Keeping research lodges afloat is difficult, and maintaining research chapters, where subject matter is even more compartmentalized, is extremely challenging. There are several such chapters around the country (California, Massachusetts, Ohio, Virginia, maybe more), but their activities are sporadic, to say the least.

Masonic scholarship never has been popular in the fraternity. We eggheads who manage to keep these groups open are no more than one in a thousand, it seems to me. I look forward to hearing of Thomas Smith Webb Chapter’s progress, and I wish the companions success.

And don’t forget to keep me on the membership roll.
     

Wednesday, January 18, 2023

‘Have dinner with the Masonic Society’

    
I’ve been remiss in touting the Masonic Society’s annual dinner next month during Masonic Week. That’ll be Friday, February 10 at 7 p.m. in the Hyatt Regency Crystal City. The dining fee costs $60 and when registering, you’ll see a choice of entrées.

Robert Dupel
The keynote speaker will be Robert Dupel, who is both Deputy Grand Master of the Grand Lodge of Quebec and the Grand Master of Canada’s Allied Masonic Degrees. He will present “It’s About Me,” which, I’ll guess, may be rich in Masonic motivation.

Sorry to say I won’t see you there. It’s our fourteenth event at Masonic Week (because we missed 2021 when the pandemic pre-empted Masonic Week) and I’ve attended all but one, but I don’t see myself joining in Masonic Week any further. My first was in 2002, and I guess I simply have had enough.

That’s the Masonic Society’s current events, but there is a lot more news that was announced recently by President Oscar Alleyne.

New Treasurer and Secretary

The Society has a new Secretary. The mighty Nathan Brindle has retired after serving since our launch in 2008. Nathan was both Treasurer and Secretary, and I can tell you that, having been a Board member and an officer (2008-22) myself, he had a lot of work! Administering all the membership needs, from enrolling new members to creating the patents to invoicing for dues; handling the finances, from depositing dues to getting the tax returns filed; webmaster, including the TMS store; generating the reports the Board needs to see; and a lot more. And that’s on top of his myriad other stations and places in the fraternity. And, oh yeah, his family and career. We were lucky to have you, Nathan, and I salute you, sir! Former President Jim Dillman has taken over the Treasurer’s desk. That’s good luck for us too.

The new Secretary is Shamus Driver. I don’t know Shamus, but if the Board elected him, then he’s right for the job. Plus, he’s in Indiana, which is important, as that has been our headquarters where all the hospitality suite libations are stored.

New Vice Presidents

I regret to see the departure from the First Vice Presidency of Greg Knott who resigned recently. We’ve lost Vice Presidents before. The recently deceased Rex Hutchens was one of our inaugural veeps, but he had to step aside because the TMS workload was more demanding that he expected, and he already had tons to do elsewhere in Freemasonry of course. (The Masonic Society is not a place to just receive a title and loaf around. There’s a lot of work to do.) And we lost another VP several years later. Literally. At the mall.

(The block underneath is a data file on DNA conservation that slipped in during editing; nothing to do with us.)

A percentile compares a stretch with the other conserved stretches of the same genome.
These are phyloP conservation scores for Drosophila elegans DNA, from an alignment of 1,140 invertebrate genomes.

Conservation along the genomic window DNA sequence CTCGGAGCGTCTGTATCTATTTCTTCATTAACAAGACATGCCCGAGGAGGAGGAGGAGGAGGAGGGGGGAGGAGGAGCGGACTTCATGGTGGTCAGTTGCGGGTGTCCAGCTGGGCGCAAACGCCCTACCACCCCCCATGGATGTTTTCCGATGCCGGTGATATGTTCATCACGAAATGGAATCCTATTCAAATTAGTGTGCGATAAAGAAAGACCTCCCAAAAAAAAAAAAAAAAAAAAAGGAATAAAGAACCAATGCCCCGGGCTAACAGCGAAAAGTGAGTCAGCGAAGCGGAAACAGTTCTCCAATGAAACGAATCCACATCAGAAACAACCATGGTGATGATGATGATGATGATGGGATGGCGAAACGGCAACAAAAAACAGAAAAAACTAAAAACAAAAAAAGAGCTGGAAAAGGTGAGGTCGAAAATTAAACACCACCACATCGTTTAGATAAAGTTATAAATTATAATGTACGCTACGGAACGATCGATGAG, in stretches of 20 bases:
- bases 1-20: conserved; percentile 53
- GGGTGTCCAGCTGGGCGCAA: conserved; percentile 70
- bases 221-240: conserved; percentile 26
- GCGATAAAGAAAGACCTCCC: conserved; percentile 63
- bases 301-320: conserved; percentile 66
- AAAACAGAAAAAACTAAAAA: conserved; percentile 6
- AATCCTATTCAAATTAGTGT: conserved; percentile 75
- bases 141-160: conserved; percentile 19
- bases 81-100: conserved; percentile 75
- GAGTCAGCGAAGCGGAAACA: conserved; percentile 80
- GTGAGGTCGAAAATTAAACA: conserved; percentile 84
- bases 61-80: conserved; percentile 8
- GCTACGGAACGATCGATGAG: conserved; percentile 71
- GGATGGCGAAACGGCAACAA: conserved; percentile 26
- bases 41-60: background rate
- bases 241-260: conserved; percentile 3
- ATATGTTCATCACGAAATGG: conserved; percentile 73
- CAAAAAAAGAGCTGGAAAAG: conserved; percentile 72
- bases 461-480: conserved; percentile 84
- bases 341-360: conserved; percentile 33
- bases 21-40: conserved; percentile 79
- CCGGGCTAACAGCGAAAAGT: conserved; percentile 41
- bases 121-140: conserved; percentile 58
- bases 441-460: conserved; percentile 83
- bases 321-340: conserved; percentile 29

I was looking forward to seeing Greg become President next year, knowing he possesses the talent and temperament to steer our quirky and diverse team. Maybe he could return some day. So, Mark Robbins is elevated from Second Vice President to First; and Mason Russell moves from our Board of Directors to the Second Vice Presidency. Congratulations!

The Journal is coming

You wonder why you haven’t received a Winter issue of The Journal of the Masonic Society. It is because a double issue of Freemasonry’s pre-eminent periodical is in production and will reach you soon. Having adhered to the tradition of our Past Presidents not meddling in the decision making, I do not know the particulars of that, but as the Masonic Society nears its fifteenth anniversary (May 1), things are as lively as ever.
     

Saturday, January 14, 2023

‘Challenge coins to benefit PTSD research are back’

    
“A man who is good enough to shed his blood for his country is good enough to be given a square deal afterwards.”

President Theodore Roosevelt
July 4, 1903


In very high demand, with supply recently exhausted, our Grand Master’s challenge coin is back!

Heads.
With the face of Bro. Theodore Roosevelt on the obverse and the Grand Lodge seal on the reverse, the token is a fundraiser for The Battle Within Foundation, the group that supports research into PTSD to help military veterans. Post Traumatic Stress Disorder has afflicted thousands of warriors with injuries that cannot be seen. In too many instances, the pain results in suicide.

Tails.
TR, of Matinecock Lodge 806 in Oyster Bay, is Grand Master Richard Kessler’s favorite U.S. President, I’m told, ergo his smiling face scrutinizing squint on the coin. Senior Grand Deacon Larry Kania is charged with distributing the challenge coins (please pray for him), and he can be reached here. He has 500 to share at $20 each.

What is the Masonic link to The Battle Within Foundation? It is our Grand Master’s sponsored charity, and it was initiated by the brethren of Harmonie Lodge 699 after the suicide of a Brother in 2017. Read more here and here.
     

‘Psycho-libel to be topic at library discussion’

    

Speaking of the Grand Lodge of Pennsylvania (see post below), the Masonic Library and Museum in Philadelphia will host a speaker next Saturday to discuss what may be the granddaddy of conspiracy theories.

Bro. John Minott, of Lodge No. 2, will present “Freemasons and the Protocols of the Elders of Zion.” This lecture, beginning at 3:30, may be attended both in person and via Zoom. Click here to make arrangements. From the publicity: